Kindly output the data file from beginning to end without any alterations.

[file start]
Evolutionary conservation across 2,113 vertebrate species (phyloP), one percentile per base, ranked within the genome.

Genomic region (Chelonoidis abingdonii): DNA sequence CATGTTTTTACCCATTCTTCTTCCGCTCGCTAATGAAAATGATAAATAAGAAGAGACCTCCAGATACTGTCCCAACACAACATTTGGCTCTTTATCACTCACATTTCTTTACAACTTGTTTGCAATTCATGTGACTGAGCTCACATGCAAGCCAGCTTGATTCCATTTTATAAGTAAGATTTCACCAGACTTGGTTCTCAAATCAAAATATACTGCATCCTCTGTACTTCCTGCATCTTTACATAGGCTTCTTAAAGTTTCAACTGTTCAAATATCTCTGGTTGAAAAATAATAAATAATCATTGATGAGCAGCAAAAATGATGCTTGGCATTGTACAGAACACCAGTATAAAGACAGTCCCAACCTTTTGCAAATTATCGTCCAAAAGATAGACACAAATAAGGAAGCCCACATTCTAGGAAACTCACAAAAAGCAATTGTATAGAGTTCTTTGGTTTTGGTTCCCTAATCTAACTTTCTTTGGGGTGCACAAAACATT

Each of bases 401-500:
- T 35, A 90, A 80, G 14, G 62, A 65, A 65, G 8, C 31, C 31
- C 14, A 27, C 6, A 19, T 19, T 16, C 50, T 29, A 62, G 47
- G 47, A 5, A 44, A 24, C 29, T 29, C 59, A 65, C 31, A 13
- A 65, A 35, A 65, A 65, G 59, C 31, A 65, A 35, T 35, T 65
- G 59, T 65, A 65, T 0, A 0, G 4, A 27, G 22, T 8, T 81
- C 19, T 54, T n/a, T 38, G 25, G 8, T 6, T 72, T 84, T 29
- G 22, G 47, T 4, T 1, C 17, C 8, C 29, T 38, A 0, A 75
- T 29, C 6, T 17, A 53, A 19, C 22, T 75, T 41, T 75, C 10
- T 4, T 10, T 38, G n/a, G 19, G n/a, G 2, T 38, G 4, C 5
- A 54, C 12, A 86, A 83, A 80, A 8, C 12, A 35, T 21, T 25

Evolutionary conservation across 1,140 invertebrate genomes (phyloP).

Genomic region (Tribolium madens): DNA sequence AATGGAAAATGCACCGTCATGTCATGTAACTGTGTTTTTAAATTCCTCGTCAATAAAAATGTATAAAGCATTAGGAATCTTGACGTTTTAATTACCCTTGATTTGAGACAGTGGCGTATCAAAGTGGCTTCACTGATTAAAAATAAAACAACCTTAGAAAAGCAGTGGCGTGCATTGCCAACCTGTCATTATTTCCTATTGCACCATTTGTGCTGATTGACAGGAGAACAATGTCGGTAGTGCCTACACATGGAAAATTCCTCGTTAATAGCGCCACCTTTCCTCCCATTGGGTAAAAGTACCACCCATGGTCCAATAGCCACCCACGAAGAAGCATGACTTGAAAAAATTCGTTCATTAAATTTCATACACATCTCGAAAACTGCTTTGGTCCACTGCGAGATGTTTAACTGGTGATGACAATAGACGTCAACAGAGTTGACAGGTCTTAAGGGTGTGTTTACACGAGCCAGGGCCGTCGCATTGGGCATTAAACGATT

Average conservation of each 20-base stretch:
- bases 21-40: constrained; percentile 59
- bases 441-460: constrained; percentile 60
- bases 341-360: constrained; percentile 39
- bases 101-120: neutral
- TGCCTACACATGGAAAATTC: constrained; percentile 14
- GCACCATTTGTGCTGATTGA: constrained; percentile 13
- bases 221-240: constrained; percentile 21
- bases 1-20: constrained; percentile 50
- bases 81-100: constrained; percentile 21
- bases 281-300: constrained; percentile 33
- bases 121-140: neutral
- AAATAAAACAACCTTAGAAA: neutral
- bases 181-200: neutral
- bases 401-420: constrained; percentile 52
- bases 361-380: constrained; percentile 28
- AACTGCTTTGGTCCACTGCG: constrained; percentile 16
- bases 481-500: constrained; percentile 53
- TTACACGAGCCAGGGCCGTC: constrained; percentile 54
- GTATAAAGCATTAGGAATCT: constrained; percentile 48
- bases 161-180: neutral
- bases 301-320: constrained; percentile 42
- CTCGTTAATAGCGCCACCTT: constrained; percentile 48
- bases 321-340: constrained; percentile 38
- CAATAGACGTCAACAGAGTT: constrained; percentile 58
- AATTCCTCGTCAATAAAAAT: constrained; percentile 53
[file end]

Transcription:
Evolutionary conservation across 2,113 vertebrate species (phyloP), one percentile per base, ranked within the genome.

Genomic region (Chelonoidis abingdonii): DNA sequence CATGTTTTTACCCATTCTTCTTCCGCTCGCTAATGAAAATGATAAATAAGAAGAGACCTCCAGATACTGTCCCAACACAACATTTGGCTCTTTATCACTCACATTTCTTTACAACTTGTTTGCAATTCATGTGACTGAGCTCACATGCAAGCCAGCTTGATTCCATTTTATAAGTAAGATTTCACCAGACTTGGTTCTCAAATCAAAATATACTGCATCCTCTGTACTTCCTGCATCTTTACATAGGCTTCTTAAAGTTTCAACTGTTCAAATATCTCTGGTTGAAAAATAATAAATAATCATTGATGAGCAGCAAAAATGATGCTTGGCATTGTACAGAACACCAGTATAAAGACAGTCCCAACCTTTTGCAAATTATCGTCCAAAAGATAGACACAAATAAGGAAGCCCACATTCTAGGAAACTCACAAAAAGCAATTGTATAGAGTTCTTTGGTTTTGGTTCCCTAATCTAACTTTCTTTGGGGTGCACAAAACATT

Each of bases 401-500:
- T 35, A 90, A 80, G 14, G 62, A 65, A 65, G 8, C 31, C 31
- C 14, A 27, C 6, A 19, T 19, T 16, C 50, T 29, A 62, G 47
- G 47, A 5, A 44, A 24, C 29, T 29, C 59, A 65, C 31, A 13
- A 65, A 35, A 65, A 65, G 59, C 31, A 65, A 35, T 35, T 65
- G 59, T 65, A 65, T 0, A 0, G 4, A 27, G 22, T 8, T 81
- C 19, T 54, T n/a, T 38, G 25, G 8, T 6, T 72, T 84, T 29
- G 22, G 47, T 4, T 1, C 17, C 8, C 29, T 38, A 0, A 75
- T 29, C 6, T 17, A 53, A 19, C 22, T 75, T 41, T 75, C 10
- T 4, T 10, T 38, G n/a, G 19, G n/a, G 2, T 38, G 4, C 5
- A 54, C 12, A 86, A 83, A 80, A 8, C 12, A 35, T 21, T 25

Evolutionary conservation across 1,140 invertebrate genomes (phyloP).

Genomic region (Tribolium madens): DNA sequence AATGGAAAATGCACCGTCATGTCATGTAACTGTGTTTTTAAATTCCTCGTCAATAAAAATGTATAAAGCATTAGGAATCTTGACGTTTTAATTACCCTTGATTTGAGACAGTGGCGTATCAAAGTGGCTTCACTGATTAAAAATAAAACAACCTTAGAAAAGCAGTGGCGTGCATTGCCAACCTGTCATTATTTCCTATTGCACCATTTGTGCTGATTGACAGGAGAACAATGTCGGTAGTGCCTACACATGGAAAATTCCTCGTTAATAGCGCCACCTTTCCTCCCATTGGGTAAAAGTACCACCCATGGTCCAATAGCCACCCACGAAGAAGCATGACTTGAAAAAATTCGTTCATTAAATTTCATACACATCTCGAAAACTGCTTTGGTCCACTGCGAGATGTTTAACTGGTGATGACAATAGACGTCAACAGAGTTGACAGGTCTTAAGGGTGTGTTTACACGAGCCAGGGCCGTCGCATTGGGCATTAAACGATT

Average conservation of each 20-base stretch:
- bases 21-40: constrained; percentile 59
- bases 441-460: constrained; percentile 60
- bases 341-360: constrained; percentile 39
- bases 101-120: neutral
- TGCCTACACATGGAAAATTC: constrained; percentile 14
- GCACCATTTGTGCTGATTGA: constrained; percentile 13
- bases 221-240: constrained; percentile 21
- bases 1-20: constrained; percentile 50
- bases 81-100: constrained; percentile 21
- bases 281-300: constrained; percentile 33
- bases 121-140: neutral
- AAATAAAACAACCTTAGAAA: neutral
- bases 181-200: neutral
- bases 401-420: constrained; percentile 52
- bases 361-380: constrained; percentile 28
- AACTGCTTTGGTCCACTGCG: constrained; percentile 16
- bases 481-500: constrained; percentile 53
- TTACACGAGCCAGGGCCGTC: constrained; percentile 54
- GTATAAAGCATTAGGAATCT: constrained; percentile 48
- bases 161-180: neutral
- bases 301-320: constrained; percentile 42
- CTCGTTAATAGCGCCACCTT: constrained; percentile 48
- bases 321-340: constrained; percentile 38
- CAATAGACGTCAACAGAGTT: constrained; percentile 58
- AATTCCTCGTCAATAAAAAT: constrained; percentile 53